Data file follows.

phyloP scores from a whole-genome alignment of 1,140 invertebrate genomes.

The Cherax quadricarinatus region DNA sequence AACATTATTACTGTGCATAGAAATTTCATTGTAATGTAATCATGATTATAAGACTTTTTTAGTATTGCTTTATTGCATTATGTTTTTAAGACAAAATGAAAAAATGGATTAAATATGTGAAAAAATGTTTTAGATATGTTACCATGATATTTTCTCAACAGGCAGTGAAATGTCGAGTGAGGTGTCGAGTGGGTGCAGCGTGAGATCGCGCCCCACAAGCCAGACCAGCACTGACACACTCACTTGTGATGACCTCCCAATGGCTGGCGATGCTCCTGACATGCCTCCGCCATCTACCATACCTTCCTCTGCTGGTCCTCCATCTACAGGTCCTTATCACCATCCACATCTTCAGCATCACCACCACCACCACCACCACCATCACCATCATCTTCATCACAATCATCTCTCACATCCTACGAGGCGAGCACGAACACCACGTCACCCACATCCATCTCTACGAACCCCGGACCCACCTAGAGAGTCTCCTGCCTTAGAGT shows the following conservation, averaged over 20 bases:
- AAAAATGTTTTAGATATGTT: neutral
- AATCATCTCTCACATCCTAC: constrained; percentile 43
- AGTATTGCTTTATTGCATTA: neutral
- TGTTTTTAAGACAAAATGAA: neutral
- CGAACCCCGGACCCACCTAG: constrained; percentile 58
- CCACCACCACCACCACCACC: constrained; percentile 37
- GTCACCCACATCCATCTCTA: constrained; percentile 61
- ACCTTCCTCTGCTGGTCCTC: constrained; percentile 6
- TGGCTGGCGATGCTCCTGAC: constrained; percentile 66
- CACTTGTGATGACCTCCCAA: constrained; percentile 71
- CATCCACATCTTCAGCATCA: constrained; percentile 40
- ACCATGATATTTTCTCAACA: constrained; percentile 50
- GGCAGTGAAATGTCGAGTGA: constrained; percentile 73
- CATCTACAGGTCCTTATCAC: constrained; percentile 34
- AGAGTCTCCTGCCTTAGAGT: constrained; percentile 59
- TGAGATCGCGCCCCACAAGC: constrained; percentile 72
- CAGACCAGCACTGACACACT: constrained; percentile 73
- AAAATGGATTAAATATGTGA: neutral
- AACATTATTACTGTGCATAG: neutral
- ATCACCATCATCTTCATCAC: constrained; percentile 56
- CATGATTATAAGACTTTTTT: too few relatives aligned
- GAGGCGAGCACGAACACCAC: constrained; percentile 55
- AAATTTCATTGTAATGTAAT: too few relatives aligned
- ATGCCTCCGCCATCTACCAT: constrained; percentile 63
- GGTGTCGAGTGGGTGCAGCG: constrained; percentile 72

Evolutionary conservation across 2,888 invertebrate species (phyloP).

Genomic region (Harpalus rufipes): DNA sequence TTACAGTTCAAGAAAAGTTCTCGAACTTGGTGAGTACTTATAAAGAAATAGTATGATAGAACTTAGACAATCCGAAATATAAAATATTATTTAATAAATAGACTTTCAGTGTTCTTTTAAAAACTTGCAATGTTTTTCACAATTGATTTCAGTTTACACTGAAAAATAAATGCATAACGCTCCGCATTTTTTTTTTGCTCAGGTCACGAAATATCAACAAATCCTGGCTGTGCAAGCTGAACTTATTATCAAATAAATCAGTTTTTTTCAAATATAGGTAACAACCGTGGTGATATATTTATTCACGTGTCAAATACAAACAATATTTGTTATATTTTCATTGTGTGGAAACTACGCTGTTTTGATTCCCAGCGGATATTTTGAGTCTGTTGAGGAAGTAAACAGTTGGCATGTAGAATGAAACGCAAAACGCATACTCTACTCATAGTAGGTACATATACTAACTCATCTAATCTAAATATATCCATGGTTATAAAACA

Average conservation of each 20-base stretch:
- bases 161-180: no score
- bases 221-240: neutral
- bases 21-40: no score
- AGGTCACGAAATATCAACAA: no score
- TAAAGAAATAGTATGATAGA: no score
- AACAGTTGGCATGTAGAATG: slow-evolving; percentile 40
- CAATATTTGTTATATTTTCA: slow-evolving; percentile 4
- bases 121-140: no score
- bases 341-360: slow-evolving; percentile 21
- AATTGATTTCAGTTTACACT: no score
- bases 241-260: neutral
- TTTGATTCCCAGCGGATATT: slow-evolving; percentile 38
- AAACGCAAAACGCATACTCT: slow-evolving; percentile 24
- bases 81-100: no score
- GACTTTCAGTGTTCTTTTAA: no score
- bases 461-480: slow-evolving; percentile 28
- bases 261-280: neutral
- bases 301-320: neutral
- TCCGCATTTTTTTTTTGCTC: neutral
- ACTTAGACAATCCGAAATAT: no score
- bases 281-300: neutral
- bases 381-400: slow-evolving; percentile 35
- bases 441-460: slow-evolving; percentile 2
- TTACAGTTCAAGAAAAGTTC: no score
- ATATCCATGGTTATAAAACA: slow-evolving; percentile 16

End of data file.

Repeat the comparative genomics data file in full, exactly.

phyloP scores from a whole-genome alignment of 1,140 invertebrate genomes.

The Cherax quadricarinatus region DNA sequence AACATTATTACTGTGCATAGAAATTTCATTGTAATGTAATCATGATTATAAGACTTTTTTAGTATTGCTTTATTGCATTATGTTTTTAAGACAAAATGAAAAAATGGATTAAATATGTGAAAAAATGTTTTAGATATGTTACCATGATATTTTCTCAACAGGCAGTGAAATGTCGAGTGAGGTGTCGAGTGGGTGCAGCGTGAGATCGCGCCCCACAAGCCAGACCAGCACTGACACACTCACTTGTGATGACCTCCCAATGGCTGGCGATGCTCCTGACATGCCTCCGCCATCTACCATACCTTCCTCTGCTGGTCCTCCATCTACAGGTCCTTATCACCATCCACATCTTCAGCATCACCACCACCACCACCACCACCATCACCATCATCTTCATCACAATCATCTCTCACATCCTACGAGGCGAGCACGAACACCACGTCACCCACATCCATCTCTACGAACCCCGGACCCACCTAGAGAGTCTCCTGCCTTAGAGT shows the following conservation, averaged over 20 bases:
- AAAAATGTTTTAGATATGTT: neutral
- AATCATCTCTCACATCCTAC: constrained; percentile 43
- AGTATTGCTTTATTGCATTA: neutral
- TGTTTTTAAGACAAAATGAA: neutral
- CGAACCCCGGACCCACCTAG: constrained; percentile 58
- CCACCACCACCACCACCACC: constrained; percentile 37
- GTCACCCACATCCATCTCTA: constrained; percentile 61
- ACCTTCCTCTGCTGGTCCTC: constrained; percentile 6
- TGGCTGGCGATGCTCCTGAC: constrained; percentile 66
- CACTTGTGATGACCTCCCAA: constrained; percentile 71
- CATCCACATCTTCAGCATCA: constrained; percentile 40
- ACCATGATATTTTCTCAACA: constrained; percentile 50
- GGCAGTGAAATGTCGAGTGA: constrained; percentile 73
- CATCTACAGGTCCTTATCAC: constrained; percentile 34
- AGAGTCTCCTGCCTTAGAGT: constrained; percentile 59
- TGAGATCGCGCCCCACAAGC: constrained; percentile 72
- CAGACCAGCACTGACACACT: constrained; percentile 73
- AAAATGGATTAAATATGTGA: neutral
- AACATTATTACTGTGCATAG: neutral
- ATCACCATCATCTTCATCAC: constrained; percentile 56
- CATGATTATAAGACTTTTTT: too few relatives aligned
- GAGGCGAGCACGAACACCAC: constrained; percentile 55
- AAATTTCATTGTAATGTAAT: too few relatives aligned
- ATGCCTCCGCCATCTACCAT: constrained; percentile 63
- GGTGTCGAGTGGGTGCAGCG: constrained; percentile 72

Evolutionary conservation across 2,888 invertebrate species (phyloP).

Genomic region (Harpalus rufipes): DNA sequence TTACAGTTCAAGAAAAGTTCTCGAACTTGGTGAGTACTTATAAAGAAATAGTATGATAGAACTTAGACAATCCGAAATATAAAATATTATTTAATAAATAGACTTTCAGTGTTCTTTTAAAAACTTGCAATGTTTTTCACAATTGATTTCAGTTTACACTGAAAAATAAATGCATAACGCTCCGCATTTTTTTTTTGCTCAGGTCACGAAATATCAACAAATCCTGGCTGTGCAAGCTGAACTTATTATCAAATAAATCAGTTTTTTTCAAATATAGGTAACAACCGTGGTGATATATTTATTCACGTGTCAAATACAAACAATATTTGTTATATTTTCATTGTGTGGAAACTACGCTGTTTTGATTCCCAGCGGATATTTTGAGTCTGTTGAGGAAGTAAACAGTTGGCATGTAGAATGAAACGCAAAACGCATACTCTACTCATAGTAGGTACATATACTAACTCATCTAATCTAAATATATCCATGGTTATAAAACA

Average conservation of each 20-base stretch:
- bases 161-180: no score
- bases 221-240: neutral
- bases 21-40: no score
- AGGTCACGAAATATCAACAA: no score
- TAAAGAAATAGTATGATAGA: no score
- AACAGTTGGCATGTAGAATG: slow-evolving; percentile 40
- CAATATTTGTTATATTTTCA: slow-evolving; percentile 4
- bases 121-140: no score
- bases 341-360: slow-evolving; percentile 21
- AATTGATTTCAGTTTACACT: no score
- bases 241-260: neutral
- TTTGATTCCCAGCGGATATT: slow-evolving; percentile 38
- AAACGCAAAACGCATACTCT: slow-evolving; percentile 24
- bases 81-100: no score
- GACTTTCAGTGTTCTTTTAA: no score
- bases 461-480: slow-evolving; percentile 28
- bases 261-280: neutral
- bases 301-320: neutral
- TCCGCATTTTTTTTTTGCTC: neutral
- ACTTAGACAATCCGAAATAT: no score
- bases 281-300: neutral
- bases 381-400: slow-evolving; percentile 35
- bases 441-460: slow-evolving; percentile 2
- TTACAGTTCAAGAAAAGTTC: no score
- ATATCCATGGTTATAAAACA: slow-evolving; percentile 16